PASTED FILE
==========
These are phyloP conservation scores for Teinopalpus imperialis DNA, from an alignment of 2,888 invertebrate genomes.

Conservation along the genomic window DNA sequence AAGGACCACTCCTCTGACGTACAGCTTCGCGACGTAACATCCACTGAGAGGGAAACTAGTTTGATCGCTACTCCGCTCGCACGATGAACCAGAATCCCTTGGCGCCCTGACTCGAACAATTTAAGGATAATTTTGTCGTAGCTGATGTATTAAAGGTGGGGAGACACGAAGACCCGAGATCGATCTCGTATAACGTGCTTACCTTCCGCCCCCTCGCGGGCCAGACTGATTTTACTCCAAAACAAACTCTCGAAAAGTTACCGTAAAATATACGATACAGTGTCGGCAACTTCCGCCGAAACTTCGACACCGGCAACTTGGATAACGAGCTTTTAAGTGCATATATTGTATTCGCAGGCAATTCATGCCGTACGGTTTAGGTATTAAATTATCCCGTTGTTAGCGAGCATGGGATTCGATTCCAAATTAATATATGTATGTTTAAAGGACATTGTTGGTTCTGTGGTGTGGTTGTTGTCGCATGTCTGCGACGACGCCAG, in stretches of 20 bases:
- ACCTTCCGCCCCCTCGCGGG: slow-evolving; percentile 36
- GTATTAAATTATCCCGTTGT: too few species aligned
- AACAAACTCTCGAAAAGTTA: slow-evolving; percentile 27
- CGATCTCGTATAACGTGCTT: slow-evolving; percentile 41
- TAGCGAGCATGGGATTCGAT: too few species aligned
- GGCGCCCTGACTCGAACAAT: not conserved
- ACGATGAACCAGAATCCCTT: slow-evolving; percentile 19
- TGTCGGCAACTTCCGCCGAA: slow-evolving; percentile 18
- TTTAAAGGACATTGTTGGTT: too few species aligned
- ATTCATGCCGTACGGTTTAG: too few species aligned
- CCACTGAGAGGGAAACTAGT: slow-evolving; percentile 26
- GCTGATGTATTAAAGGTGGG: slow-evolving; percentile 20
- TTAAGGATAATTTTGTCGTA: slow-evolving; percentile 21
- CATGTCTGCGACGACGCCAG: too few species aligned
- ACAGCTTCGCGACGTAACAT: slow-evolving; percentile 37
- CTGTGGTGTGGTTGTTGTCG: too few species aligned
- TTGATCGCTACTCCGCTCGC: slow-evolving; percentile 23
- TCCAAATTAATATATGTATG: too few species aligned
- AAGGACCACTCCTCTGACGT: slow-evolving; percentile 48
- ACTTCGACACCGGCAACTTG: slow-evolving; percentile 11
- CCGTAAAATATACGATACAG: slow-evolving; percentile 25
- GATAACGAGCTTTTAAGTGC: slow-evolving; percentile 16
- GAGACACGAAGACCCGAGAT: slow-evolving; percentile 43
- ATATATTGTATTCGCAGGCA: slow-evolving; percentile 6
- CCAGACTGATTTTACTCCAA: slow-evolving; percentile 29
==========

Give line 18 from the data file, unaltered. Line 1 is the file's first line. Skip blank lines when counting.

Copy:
- CTGTGGTGTGGTTGTTGTCG: too few species aligned